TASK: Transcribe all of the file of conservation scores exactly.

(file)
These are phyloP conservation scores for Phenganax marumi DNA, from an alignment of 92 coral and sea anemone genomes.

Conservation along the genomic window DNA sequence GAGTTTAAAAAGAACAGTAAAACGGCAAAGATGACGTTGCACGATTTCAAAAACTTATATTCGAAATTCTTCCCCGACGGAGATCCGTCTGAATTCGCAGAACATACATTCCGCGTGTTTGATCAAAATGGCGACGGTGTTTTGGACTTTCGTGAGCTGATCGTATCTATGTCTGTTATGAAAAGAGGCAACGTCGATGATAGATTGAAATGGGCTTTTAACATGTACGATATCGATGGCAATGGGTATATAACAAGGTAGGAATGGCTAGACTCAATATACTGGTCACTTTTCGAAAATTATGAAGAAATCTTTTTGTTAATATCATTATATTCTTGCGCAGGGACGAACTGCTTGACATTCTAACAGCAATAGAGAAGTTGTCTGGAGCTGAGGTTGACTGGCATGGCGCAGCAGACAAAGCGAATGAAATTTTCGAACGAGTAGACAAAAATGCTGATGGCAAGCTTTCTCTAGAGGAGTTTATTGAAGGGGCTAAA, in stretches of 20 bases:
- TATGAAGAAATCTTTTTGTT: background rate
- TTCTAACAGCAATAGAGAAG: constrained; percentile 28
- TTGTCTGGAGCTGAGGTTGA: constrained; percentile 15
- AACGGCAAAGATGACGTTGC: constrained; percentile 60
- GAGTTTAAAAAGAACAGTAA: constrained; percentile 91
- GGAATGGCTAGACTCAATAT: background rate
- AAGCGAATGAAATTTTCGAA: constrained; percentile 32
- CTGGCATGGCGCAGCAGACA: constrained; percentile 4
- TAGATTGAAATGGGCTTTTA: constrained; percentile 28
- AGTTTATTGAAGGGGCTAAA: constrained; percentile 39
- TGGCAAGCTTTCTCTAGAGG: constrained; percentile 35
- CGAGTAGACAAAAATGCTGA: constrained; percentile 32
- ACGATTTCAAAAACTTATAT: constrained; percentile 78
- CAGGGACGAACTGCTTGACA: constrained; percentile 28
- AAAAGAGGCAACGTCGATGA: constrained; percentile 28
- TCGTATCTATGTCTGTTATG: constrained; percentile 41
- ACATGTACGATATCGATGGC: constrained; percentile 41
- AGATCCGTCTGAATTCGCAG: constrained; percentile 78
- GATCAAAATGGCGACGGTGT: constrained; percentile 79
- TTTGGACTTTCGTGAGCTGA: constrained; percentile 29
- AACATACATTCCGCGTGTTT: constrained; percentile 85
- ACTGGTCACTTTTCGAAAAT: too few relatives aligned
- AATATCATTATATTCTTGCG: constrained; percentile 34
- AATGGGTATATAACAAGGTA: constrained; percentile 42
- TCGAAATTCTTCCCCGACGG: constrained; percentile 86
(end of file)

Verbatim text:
These are phyloP conservation scores for Phenganax marumi DNA, from an alignment of 92 coral and sea anemone genomes.

Conservation along the genomic window DNA sequence GAGTTTAAAAAGAACAGTAAAACGGCAAAGATGACGTTGCACGATTTCAAAAACTTATATTCGAAATTCTTCCCCGACGGAGATCCGTCTGAATTCGCAGAACATACATTCCGCGTGTTTGATCAAAATGGCGACGGTGTTTTGGACTTTCGTGAGCTGATCGTATCTATGTCTGTTATGAAAAGAGGCAACGTCGATGATAGATTGAAATGGGCTTTTAACATGTACGATATCGATGGCAATGGGTATATAACAAGGTAGGAATGGCTAGACTCAATATACTGGTCACTTTTCGAAAATTATGAAGAAATCTTTTTGTTAATATCATTATATTCTTGCGCAGGGACGAACTGCTTGACATTCTAACAGCAATAGAGAAGTTGTCTGGAGCTGAGGTTGACTGGCATGGCGCAGCAGACAAAGCGAATGAAATTTTCGAACGAGTAGACAAAAATGCTGATGGCAAGCTTTCTCTAGAGGAGTTTATTGAAGGGGCTAAA, in stretches of 20 bases:
- TATGAAGAAATCTTTTTGTT: background rate
- TTCTAACAGCAATAGAGAAG: constrained; percentile 28
- TTGTCTGGAGCTGAGGTTGA: constrained; percentile 15
- AACGGCAAAGATGACGTTGC: constrained; percentile 60
- GAGTTTAAAAAGAACAGTAA: constrained; percentile 91
- GGAATGGCTAGACTCAATAT: background rate
- AAGCGAATGAAATTTTCGAA: constrained; percentile 32
- CTGGCATGGCGCAGCAGACA: constrained; percentile 4
- TAGATTGAAATGGGCTTTTA: constrained; percentile 28
- AGTTTATTGAAGGGGCTAAA: constrained; percentile 39
- TGGCAAGCTTTCTCTAGAGG: constrained; percentile 35
- CGAGTAGACAAAAATGCTGA: constrained; percentile 32
- ACGATTTCAAAAACTTATAT: constrained; percentile 78
- CAGGGACGAACTGCTTGACA: constrained; percentile 28
- AAAAGAGGCAACGTCGATGA: constrained; percentile 28
- TCGTATCTATGTCTGTTATG: constrained; percentile 41
- ACATGTACGATATCGATGGC: constrained; percentile 41
- AGATCCGTCTGAATTCGCAG: constrained; percentile 78
- GATCAAAATGGCGACGGTGT: constrained; percentile 79
- TTTGGACTTTCGTGAGCTGA: constrained; percentile 29
- AACATACATTCCGCGTGTTT: constrained; percentile 85
- ACTGGTCACTTTTCGAAAAT: too few relatives aligned
- AATATCATTATATTCTTGCG: constrained; percentile 34
- AATGGGTATATAACAAGGTA: constrained; percentile 42
- TCGAAATTCTTCCCCGACGG: constrained; percentile 86